Thursday No "Holiday" for Handicapped Jazz Fans
by Carl Wagenfohr
Photo by Carl Wagenfohr
CLEARWATER - Warm breezes and cool jazz welcomed a crowd of about 9,000 to Coachman Park for the opening night of the Clearwater Jazz Holiday last Thursday. But the welcome mat wasn't out for those with handicaps.
It's not that the Clearwater Jazz Holiday failed to have good intentions. Indeed, a large area capable of accommodating 40 or so wheelchairs had been set aside close to the stage, offering a terrific up-close view of the performers - a privilege normally reserved only for VIP's.
But Jazz Holiday's good intentions fell victim to poor execution. The wheelchair seating area was inaccessible to wheelchairs! Why? A barricade had been placed across the paved sidewalk that led to it. And getting around the barricade meant propelling the wheelchair through several yards of pine bark ground cover, an impossible task for non-motorized chairs and difficult even for those with wide tires and motors.
Asked to move the barricade by one wheelchair user, the security staff at the VIP entrance refused. Two Clearwater firefighters graciously offered to help by lifting the wheelchair and its occupant over the pine bark, but their assistance was declined because the wheelchair user would have been unable to get out later to use a port-o-let if necessary.
Martha Filipez was the only handicapped occupant of the reserved area on Thursday night, her solitude testimony to the event's dysfunctional handicapped seating plan. Despite the assistance of a volunteer and the power and wide wheels of her chair, Filipez said of her effort to reach the handicapped area, "It's hard."
Unable to reach the safety of the handicapped seating area, wheelchair users parked along the edge of the paved sidewalk that meanders through Coachman Park. One of those was Bruce Witham, a member and committee chairman of the Pinellas County chapter of the Paralyzed Veterans Association of America.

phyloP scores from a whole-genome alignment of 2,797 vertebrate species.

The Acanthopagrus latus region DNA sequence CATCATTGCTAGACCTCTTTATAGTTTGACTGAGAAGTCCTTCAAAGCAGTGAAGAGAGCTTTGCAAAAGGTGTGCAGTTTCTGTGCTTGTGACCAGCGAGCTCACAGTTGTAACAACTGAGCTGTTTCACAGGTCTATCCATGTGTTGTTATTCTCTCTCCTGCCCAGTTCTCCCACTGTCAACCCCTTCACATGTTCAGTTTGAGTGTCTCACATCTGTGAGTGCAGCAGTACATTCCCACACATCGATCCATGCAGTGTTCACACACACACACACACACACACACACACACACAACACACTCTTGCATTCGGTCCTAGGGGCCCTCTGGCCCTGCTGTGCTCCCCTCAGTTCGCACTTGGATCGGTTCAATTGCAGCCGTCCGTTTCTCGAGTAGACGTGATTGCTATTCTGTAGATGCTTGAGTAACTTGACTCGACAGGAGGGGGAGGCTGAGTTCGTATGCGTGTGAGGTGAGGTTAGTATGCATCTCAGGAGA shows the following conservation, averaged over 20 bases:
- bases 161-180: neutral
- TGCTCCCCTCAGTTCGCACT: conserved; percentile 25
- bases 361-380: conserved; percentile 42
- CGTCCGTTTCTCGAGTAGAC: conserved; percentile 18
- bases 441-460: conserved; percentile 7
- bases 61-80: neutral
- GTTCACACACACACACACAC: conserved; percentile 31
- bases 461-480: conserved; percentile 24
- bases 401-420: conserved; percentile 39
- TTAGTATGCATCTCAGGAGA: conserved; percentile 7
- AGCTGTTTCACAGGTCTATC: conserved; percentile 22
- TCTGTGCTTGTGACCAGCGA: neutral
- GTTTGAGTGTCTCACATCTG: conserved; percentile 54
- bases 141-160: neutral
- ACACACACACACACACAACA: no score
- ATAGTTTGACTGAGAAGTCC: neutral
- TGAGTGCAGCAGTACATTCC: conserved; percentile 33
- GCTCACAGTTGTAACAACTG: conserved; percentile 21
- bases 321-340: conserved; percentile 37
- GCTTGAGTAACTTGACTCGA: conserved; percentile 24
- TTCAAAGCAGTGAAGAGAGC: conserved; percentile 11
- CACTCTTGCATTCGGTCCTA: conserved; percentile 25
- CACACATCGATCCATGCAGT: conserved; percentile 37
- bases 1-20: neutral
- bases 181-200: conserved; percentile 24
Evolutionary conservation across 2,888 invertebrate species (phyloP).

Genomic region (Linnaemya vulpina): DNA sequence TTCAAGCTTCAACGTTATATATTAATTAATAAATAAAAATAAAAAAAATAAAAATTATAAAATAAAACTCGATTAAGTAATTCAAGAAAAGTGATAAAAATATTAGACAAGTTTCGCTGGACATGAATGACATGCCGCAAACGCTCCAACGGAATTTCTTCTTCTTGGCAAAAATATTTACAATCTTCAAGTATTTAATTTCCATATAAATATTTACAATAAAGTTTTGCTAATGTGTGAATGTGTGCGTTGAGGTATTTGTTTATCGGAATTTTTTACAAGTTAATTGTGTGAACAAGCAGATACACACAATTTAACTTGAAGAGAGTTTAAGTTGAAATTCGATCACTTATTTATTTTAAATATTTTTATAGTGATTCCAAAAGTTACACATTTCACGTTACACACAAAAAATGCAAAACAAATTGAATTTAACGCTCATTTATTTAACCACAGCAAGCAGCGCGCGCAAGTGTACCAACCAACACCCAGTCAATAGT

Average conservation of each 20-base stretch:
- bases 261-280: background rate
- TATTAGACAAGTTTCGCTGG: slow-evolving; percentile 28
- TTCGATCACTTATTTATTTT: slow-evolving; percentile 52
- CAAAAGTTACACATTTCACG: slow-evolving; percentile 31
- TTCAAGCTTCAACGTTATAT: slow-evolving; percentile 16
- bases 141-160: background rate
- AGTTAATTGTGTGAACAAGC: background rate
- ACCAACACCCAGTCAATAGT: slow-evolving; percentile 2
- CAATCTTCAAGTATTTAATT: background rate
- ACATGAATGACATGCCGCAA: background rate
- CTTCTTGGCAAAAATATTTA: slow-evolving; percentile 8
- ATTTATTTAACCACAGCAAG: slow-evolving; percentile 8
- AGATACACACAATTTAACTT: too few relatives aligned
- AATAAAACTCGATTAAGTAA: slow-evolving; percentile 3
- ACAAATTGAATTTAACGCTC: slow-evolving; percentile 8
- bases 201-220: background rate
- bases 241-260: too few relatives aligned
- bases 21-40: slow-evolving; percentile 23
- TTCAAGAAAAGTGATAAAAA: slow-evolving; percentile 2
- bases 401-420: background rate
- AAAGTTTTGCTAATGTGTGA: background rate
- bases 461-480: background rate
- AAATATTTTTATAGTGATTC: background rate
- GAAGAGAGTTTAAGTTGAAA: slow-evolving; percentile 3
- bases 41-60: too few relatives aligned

Witham said, "The wheelchair seating is non-existent. They used to reserve handicapped seating for you, but they don't do that any more. I've talked to several city officials and they've said they're going to do something about it, but nothing has ever come of it."
During the performance of headliner George Benson, the sidewalks became crowded with standees. Pedestrians were forced to walk on the grass, nearly trampling the wheelchair users seated there. At least two Clearwater Police Officers were asked to clear the sidewalks, but they made no effort to control the crowd. One of Clearwater's finest asked, "What do you want me to do about it", and walked away.
One wheelchair user, who left the concert early because it had become an ordeal, said, "They should add another item to the event DON'T list - DON'T bring your handicapped friends."
Fortunately, the complaints of the handicapped did not go unanswered.
"Jazz Holiday is the only Coachman Park event that is not controlled by the city," said Clearwater's Director of Parks and Recreation Kevin Dunbar. But he, along with the city's Manager of Special Events Terry Schmidt, came up with a solution.
They created a handicapped-seating area just in front of Coachman Park's pond and adjacent to the sidewalk. The seating area would have a wheelchair-friendly hard surface, barricades and handicapped signage.
"This is a real good permanent solution," said Dunbar, "they will have access to the food services and the restrooms - as convenient as convenient could be there to get to the parking lot."
"It will be in effect tonight," Dunbar said on Friday. And indeed it was.
And while the weather through the remainder of Jazz Holiday weekend was not as welcoming as on Thursday, handicapped concertgoers were to find a place of their own thanks to Dunbar, Schmidt and the city Parks & Rec employees who built the handicapped seating area on such short notice.
Return to Home Page
Return to Current Edition